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Are Her Chocolate Cravings a Product of the Culture?

These premenstrual urges seem far more common among U.S. women than others, study suggests
(*this news item will not be available after 11/23/2017)
By Alan Mozes
Friday, August 25, 2017

FRIDAY, Aug. 25, 2017 (HealthDay News) -- While some U.S. women believe they need a dose of chocolate because their period is near, the culture they live in may be key to that impulse, new research suggests.

Chocolate cravings are common among premenstrual American women -- but unusual elsewhere in the world, the new study finds.

"Menstrual chocolate cravings may be a culture-bound construct," said study lead author Julia Hormes. She is a psychologist at the University at Albany, State University of New York.

"In a society that emphasizes the 'thin ideal' of female beauty, women may view menstruation as a socially acceptable excuse to indulge in otherwise 'taboo' food," she explained.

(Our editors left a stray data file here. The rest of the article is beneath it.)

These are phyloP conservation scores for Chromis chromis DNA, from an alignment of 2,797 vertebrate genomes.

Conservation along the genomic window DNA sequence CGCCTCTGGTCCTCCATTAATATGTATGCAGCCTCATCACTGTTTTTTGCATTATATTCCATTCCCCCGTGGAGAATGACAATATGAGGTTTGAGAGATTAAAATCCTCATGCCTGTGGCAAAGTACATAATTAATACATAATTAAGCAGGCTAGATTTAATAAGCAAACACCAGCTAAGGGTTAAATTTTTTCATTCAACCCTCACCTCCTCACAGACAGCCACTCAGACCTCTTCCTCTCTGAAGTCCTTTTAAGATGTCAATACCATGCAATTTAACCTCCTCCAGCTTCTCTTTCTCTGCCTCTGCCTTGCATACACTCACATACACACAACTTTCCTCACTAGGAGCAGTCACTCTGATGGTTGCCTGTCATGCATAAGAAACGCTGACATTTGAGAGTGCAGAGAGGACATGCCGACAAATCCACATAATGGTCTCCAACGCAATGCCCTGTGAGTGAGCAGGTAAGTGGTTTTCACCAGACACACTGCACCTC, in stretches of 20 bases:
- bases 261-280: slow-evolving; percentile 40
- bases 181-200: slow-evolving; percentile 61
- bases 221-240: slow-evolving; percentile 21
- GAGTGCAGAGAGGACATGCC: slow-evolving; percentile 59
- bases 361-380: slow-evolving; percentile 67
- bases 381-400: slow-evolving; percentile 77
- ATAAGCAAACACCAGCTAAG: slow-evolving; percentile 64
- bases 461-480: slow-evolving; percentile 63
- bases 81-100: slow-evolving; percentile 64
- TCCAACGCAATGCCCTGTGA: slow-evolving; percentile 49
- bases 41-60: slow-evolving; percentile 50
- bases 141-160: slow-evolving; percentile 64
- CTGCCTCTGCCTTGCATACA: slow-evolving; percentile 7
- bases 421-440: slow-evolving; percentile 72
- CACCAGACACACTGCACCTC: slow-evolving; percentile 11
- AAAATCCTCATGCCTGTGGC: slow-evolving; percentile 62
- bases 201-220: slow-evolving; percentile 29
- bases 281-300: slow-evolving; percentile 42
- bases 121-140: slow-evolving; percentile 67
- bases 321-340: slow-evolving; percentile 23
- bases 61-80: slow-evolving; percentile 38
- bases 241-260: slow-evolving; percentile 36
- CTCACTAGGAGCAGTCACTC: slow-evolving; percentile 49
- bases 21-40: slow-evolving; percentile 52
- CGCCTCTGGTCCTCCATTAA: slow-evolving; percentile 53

For the study, the researchers surveyed 275 female undergraduate students who represented a broad range of cultural backgrounds, with 81 born outside of the United States.

The investigators found foreign-born respondents were just as likely to desire chocolate as American-born women. But they were much less likely to attribute the cravings to hormonal fluctuations in their menstrual cycle.

For example, about one-third of the American-born women said they experienced chocolate cravings related to their periods. That figure hit more than 40 percent for second-generation Americans, the findings showed.

But only about 17 percent of women born in one of 25 other countries linked any chocolate craving they might have experienced to their menstrual cycle.

And "while menstrual chocolate cravings are common in the U.S., they are rare in other parts of the world," said Hormes. She cited past research showing that only 28 percent of Spanish women experience chocolate cravings around the onset of menstruation.

"These geographic differences hint at the role of cultural norms," she suggested.

The findings were published online recently in the journal PLOS One.

SOURCE: University at Albany, State University of New York, news release, July 2017

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